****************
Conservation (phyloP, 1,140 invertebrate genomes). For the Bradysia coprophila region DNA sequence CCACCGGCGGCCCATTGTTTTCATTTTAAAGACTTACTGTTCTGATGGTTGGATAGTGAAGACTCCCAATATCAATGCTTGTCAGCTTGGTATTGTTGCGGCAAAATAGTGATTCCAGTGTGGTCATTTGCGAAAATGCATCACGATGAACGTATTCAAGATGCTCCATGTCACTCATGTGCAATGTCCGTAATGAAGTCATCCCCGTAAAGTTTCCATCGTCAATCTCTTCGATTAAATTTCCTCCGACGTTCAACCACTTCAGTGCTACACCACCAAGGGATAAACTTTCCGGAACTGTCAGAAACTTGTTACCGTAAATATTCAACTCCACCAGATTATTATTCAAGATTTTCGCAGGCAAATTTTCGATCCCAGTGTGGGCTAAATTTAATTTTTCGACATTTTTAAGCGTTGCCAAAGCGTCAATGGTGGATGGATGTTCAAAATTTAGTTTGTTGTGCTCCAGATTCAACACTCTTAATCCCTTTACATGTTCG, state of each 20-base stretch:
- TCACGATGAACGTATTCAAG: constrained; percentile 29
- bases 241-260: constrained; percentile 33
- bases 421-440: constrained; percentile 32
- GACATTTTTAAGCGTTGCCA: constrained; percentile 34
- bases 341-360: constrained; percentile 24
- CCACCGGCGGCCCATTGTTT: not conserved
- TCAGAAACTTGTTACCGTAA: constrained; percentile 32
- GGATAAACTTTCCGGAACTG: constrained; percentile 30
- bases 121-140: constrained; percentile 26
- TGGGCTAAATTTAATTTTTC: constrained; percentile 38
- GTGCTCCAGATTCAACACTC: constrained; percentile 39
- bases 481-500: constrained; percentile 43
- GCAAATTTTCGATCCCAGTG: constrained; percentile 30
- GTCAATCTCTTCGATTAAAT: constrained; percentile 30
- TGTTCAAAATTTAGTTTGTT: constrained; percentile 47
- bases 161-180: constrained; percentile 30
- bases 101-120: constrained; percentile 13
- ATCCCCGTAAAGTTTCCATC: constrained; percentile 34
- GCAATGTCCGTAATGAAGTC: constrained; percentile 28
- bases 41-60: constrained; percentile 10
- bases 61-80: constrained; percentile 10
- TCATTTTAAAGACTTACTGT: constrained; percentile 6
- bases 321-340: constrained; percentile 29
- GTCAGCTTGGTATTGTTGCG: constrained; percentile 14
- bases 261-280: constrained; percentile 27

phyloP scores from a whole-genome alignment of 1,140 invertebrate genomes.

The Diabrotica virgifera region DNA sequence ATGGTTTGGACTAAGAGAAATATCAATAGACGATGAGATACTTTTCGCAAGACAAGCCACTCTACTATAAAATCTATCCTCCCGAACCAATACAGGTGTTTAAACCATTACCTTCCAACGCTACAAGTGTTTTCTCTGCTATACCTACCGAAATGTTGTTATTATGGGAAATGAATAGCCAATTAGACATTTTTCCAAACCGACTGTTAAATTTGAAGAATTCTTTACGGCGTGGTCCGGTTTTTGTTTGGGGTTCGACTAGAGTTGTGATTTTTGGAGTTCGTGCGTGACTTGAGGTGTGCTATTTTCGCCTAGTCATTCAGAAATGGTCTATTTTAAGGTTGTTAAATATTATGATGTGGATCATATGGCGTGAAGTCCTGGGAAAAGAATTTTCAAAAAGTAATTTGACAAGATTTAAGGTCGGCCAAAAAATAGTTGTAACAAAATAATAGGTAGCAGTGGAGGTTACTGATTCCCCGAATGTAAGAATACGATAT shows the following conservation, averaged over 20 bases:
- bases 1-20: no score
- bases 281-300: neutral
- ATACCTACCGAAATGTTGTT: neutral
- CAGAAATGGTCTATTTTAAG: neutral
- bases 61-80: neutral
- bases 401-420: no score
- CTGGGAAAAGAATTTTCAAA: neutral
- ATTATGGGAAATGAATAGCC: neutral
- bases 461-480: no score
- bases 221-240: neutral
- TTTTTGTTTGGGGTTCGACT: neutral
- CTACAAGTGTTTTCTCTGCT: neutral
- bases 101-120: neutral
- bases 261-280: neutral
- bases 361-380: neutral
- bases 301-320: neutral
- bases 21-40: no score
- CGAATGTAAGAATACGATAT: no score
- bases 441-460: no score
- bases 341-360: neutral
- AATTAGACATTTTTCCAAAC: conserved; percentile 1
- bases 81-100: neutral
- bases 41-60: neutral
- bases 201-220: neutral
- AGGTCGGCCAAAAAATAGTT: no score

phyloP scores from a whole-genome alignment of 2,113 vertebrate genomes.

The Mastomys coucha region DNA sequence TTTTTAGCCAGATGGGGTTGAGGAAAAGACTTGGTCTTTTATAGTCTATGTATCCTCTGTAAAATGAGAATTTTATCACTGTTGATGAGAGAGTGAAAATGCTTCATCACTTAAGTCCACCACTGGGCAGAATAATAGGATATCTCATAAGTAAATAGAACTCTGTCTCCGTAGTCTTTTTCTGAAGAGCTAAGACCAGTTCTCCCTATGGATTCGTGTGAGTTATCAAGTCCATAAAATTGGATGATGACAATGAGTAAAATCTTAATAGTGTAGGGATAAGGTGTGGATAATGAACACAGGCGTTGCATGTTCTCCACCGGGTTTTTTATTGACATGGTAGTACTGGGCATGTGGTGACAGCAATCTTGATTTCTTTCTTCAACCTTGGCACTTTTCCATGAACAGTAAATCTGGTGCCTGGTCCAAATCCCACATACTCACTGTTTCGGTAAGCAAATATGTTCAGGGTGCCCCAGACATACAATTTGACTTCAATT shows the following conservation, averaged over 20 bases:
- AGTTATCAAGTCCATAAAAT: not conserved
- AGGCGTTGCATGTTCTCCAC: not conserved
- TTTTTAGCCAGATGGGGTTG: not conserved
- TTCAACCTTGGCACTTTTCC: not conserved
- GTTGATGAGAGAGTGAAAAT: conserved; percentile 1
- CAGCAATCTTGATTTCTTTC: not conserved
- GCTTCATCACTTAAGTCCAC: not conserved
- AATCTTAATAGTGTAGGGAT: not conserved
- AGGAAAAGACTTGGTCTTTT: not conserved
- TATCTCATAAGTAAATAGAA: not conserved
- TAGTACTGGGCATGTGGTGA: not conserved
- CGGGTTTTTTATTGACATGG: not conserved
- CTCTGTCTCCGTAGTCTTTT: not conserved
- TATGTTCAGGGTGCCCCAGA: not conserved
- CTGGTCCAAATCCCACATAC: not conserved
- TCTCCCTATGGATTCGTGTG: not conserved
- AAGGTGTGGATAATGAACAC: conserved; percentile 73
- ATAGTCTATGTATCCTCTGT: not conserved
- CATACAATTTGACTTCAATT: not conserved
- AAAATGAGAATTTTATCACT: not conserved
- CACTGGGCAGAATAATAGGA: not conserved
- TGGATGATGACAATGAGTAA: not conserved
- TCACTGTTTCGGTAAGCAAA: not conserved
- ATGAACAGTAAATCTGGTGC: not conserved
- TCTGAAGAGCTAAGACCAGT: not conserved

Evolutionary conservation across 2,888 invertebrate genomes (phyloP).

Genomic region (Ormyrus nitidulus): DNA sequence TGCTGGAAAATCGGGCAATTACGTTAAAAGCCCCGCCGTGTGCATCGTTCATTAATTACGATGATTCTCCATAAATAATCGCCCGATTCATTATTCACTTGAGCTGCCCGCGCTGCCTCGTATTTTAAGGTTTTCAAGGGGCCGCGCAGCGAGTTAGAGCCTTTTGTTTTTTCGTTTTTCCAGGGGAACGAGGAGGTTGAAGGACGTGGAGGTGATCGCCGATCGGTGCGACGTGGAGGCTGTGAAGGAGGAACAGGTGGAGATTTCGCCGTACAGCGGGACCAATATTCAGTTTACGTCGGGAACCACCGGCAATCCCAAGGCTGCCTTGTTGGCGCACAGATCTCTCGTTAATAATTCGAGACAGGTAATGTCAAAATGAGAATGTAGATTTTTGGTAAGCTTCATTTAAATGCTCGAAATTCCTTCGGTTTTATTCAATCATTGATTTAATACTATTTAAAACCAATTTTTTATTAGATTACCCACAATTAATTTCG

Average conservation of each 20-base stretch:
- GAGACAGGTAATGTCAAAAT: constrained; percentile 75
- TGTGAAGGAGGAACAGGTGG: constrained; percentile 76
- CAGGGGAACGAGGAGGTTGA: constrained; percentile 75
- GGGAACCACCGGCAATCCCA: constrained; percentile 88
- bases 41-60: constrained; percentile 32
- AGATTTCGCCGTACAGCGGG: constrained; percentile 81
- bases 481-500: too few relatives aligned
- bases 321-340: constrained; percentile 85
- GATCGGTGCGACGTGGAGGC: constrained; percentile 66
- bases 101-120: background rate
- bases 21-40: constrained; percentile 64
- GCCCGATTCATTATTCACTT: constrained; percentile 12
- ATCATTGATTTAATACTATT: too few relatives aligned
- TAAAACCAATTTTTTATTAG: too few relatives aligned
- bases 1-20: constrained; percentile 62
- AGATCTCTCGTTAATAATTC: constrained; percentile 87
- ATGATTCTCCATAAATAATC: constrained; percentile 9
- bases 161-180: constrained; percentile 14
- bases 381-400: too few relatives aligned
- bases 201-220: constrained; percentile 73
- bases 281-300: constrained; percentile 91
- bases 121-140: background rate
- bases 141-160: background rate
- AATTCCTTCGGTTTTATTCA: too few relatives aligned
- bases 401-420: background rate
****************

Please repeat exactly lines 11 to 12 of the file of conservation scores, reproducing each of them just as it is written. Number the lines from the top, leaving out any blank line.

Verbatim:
- TGGGCTAAATTTAATTTTTC: constrained; percentile 38
- GTGCTCCAGATTCAACACTC: constrained; percentile 39